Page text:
There are many variables to consider before replacing your brake pads. Vehicles are manufactured with a specific type of brake pads and almost all vehicle manufactures strongly recommend replacing pads with the same base pad the vehicle came with. However, there are both benefits and side-effects, depending on the application, to switching brake pad types on your vehicle.
Original Equipment Manufacturer (OEM) Pads
Original equipment pads can come in a variety of different materials. This depends on vehicle weight and braking distribution. Non-asbestos organic pads, semi-metallic pads and ceramic pads may be featured on the vehicle from the manufacturer. Whether or not switching the type of pad on your brakes will be beneficial is a difficult question. The answer is maybe or maybe not. While you may achieve one or two of your desired intentions from switching brake pad composition types, you may find adverse side-effects by switching.
One of the difficulties of switching to OEM ceramic break pads is that there is more than one type of ceramic pad. Although all are labeled ceramic, their composition may differ. It can cost you time and money figuring out which composition of pad is the best for your needs.
Your largest barrier to finding out what's best for your vehicle is that the vehicle manufacturers, the aftermarket brake pad manufacturers and the brake installation centers are not all on the same page. Conflicting information from all three can confuse you and the more information you absorb about the matter, the less you have may feel you have learned. Dealerships are going to want to sell you OEM pads, aftermarket companies are going to want to sell you their pads and installation centers are going to want to sell you what they have in stock. This is equivalent to calling a ski resort to find out the conditions before you head out for the slopes. They're not going to tell you it's icy so don't bother coming. They'll use a term like "frozen packed granular."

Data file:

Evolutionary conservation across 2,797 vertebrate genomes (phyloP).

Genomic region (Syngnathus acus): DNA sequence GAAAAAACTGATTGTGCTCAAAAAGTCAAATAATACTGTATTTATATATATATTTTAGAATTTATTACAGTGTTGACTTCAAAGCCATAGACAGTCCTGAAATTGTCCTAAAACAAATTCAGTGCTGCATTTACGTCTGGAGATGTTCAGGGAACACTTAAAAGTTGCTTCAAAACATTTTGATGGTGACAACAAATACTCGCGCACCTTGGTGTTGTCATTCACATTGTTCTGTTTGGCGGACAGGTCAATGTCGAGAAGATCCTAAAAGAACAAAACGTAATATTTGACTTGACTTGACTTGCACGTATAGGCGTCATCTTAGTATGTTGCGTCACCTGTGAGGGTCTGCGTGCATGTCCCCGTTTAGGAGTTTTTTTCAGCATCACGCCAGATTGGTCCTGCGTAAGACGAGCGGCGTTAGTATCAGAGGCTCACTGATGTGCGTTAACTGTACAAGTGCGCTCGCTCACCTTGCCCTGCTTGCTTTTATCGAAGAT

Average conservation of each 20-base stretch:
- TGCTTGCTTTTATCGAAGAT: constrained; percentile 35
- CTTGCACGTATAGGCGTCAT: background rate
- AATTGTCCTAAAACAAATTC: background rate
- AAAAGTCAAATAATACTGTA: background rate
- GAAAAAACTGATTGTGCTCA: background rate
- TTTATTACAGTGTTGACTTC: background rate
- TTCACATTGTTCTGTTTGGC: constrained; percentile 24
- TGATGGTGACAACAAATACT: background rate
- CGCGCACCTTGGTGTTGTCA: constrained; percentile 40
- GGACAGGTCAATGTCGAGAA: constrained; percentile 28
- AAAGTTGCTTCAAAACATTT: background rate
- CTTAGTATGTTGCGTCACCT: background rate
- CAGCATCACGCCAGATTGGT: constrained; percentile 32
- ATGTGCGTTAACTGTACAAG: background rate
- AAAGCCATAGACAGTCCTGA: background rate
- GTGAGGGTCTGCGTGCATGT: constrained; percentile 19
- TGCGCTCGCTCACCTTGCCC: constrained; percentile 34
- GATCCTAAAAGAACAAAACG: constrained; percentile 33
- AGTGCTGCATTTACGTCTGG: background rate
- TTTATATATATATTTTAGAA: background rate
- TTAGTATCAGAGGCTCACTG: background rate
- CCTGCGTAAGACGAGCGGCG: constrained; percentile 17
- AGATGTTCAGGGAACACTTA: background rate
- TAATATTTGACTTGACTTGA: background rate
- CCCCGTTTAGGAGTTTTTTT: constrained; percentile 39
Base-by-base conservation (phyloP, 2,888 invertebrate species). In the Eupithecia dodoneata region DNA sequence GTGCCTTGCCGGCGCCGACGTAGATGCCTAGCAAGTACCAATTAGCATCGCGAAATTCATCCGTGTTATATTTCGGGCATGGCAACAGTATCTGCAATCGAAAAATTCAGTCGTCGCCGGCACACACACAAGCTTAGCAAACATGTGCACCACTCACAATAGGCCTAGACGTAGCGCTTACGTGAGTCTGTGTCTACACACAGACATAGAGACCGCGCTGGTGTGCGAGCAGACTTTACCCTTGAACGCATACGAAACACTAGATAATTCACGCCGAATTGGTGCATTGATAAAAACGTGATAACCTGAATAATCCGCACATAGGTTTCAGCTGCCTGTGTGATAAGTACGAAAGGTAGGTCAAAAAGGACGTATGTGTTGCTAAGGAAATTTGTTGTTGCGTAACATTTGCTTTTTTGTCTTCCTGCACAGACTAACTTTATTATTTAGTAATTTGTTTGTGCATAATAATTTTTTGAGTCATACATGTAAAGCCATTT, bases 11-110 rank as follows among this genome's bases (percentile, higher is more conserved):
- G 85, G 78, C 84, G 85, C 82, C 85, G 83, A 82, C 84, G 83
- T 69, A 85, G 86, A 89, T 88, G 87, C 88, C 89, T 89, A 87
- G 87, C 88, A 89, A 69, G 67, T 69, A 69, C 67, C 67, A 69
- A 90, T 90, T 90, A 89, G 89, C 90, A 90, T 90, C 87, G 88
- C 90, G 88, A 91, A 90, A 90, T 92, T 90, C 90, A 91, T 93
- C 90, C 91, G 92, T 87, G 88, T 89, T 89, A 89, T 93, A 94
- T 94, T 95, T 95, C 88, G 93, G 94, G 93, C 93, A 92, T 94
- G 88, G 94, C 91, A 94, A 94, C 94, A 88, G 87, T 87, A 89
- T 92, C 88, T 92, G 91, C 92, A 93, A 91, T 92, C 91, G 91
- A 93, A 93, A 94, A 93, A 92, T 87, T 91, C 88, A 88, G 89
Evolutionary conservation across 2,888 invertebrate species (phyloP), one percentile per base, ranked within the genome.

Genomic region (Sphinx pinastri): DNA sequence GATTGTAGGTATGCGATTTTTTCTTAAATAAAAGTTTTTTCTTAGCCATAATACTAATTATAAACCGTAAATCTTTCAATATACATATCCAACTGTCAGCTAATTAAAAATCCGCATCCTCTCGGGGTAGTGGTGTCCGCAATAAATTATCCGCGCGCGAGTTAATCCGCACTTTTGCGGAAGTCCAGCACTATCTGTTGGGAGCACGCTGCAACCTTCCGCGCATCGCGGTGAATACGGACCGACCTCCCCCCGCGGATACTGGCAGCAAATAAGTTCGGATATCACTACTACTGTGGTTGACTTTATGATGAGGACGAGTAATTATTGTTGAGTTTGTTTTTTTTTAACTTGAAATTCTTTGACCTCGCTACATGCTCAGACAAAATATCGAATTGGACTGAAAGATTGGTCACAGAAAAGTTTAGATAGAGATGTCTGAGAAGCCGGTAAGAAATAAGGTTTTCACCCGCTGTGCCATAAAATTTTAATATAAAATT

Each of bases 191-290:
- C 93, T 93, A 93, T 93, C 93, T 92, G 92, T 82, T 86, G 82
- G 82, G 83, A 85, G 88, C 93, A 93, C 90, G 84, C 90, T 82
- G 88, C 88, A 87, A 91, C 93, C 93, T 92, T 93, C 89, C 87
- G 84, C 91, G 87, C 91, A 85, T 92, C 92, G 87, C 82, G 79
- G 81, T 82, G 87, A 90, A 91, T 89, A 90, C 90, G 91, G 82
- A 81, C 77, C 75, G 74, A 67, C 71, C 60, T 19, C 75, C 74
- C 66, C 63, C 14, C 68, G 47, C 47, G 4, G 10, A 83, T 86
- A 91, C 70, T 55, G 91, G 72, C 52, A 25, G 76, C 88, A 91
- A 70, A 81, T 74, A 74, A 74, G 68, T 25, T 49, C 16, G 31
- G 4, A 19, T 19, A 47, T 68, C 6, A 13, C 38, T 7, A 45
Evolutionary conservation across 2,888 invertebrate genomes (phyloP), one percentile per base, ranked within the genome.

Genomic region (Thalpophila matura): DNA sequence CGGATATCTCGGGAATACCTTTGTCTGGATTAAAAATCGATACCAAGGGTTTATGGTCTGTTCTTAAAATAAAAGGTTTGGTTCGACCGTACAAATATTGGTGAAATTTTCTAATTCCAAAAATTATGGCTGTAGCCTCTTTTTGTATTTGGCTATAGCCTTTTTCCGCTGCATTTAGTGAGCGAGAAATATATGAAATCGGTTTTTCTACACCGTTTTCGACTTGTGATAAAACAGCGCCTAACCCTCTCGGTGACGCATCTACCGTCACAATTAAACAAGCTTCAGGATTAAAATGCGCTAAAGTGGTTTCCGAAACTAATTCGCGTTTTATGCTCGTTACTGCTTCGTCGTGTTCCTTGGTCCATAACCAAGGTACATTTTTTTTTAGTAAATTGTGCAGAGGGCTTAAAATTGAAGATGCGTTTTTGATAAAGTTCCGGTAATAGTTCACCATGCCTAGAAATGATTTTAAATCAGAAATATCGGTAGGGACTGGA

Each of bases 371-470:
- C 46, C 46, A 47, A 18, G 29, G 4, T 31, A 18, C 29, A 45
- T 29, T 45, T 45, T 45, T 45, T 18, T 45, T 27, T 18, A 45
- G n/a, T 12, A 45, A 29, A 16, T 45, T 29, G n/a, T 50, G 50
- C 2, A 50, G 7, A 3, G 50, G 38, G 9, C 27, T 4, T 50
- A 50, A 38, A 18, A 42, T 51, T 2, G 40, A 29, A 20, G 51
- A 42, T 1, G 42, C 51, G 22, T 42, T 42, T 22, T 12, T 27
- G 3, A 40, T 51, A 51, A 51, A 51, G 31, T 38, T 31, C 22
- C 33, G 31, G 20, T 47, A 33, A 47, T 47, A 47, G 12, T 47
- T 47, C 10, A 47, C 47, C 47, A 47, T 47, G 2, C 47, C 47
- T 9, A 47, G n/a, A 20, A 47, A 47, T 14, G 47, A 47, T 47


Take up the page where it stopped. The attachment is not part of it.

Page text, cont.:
There are many differences of opinions on break pads. Some think ceramic pads are more forgiving to the surface of the rotor, while others think their harder pad composition makes them less forgiving.
Ceramic pads, as any other type, can comprise up to 20 different ingredients. Most often, ceramic pads do not use metal fibers or steel wool. However, there are also semi-ceramic pads which may contain these products. A true ceramic pad integrates ceramic pieces and copper filings. This makes a harder brake pad then semi-metallic; however, depending on the weight of the vehicle and it's friction heat factor, it may not produce the same stopping distance as the semi-metallic. Consider the next contradiction. A true ceramic pad will produce less brake dust that clings to the wheels of a vehicle. If this is a desired intent, you may be trading aesthetic value over braking power.
Many believe that semi-metallic pads are the most aggressive pad on the market. Metal filings and steel wool will produce unsightly brake dust on wheels and emit annoying brake squeals when under demand. The metallic composition is believed to be the harshest on rotor surfaces, but again this depends on the vehicle application. Others believe ceramic pads produce more noise and rotor deterioration.
Consider Your Goal
If you own a large truck or SUV and want to switch from semi-metallic to ceramic brake pads, the best answer is probably don't. The braking temperature will exceed what the ceramic pads can handle and this can be a safely hazard. If you have a smaller vehicle and concerned with brake dust, brake squeals or warping rotors, by all means, throw the dice and take the gamble. You may find the ceramic stops better than the semi-metallic and still achieves other intentions like minimal brake dust and braking noises.
Many parts stores and aftermarket brake pad companies offer lifetime warranties on their pads. If you do not accomplish the desired outcome with the conversion, many will allow you to upgrade (for a small fee) or downgrade (usually with no refund) to achieve the type of braking you're looking for.
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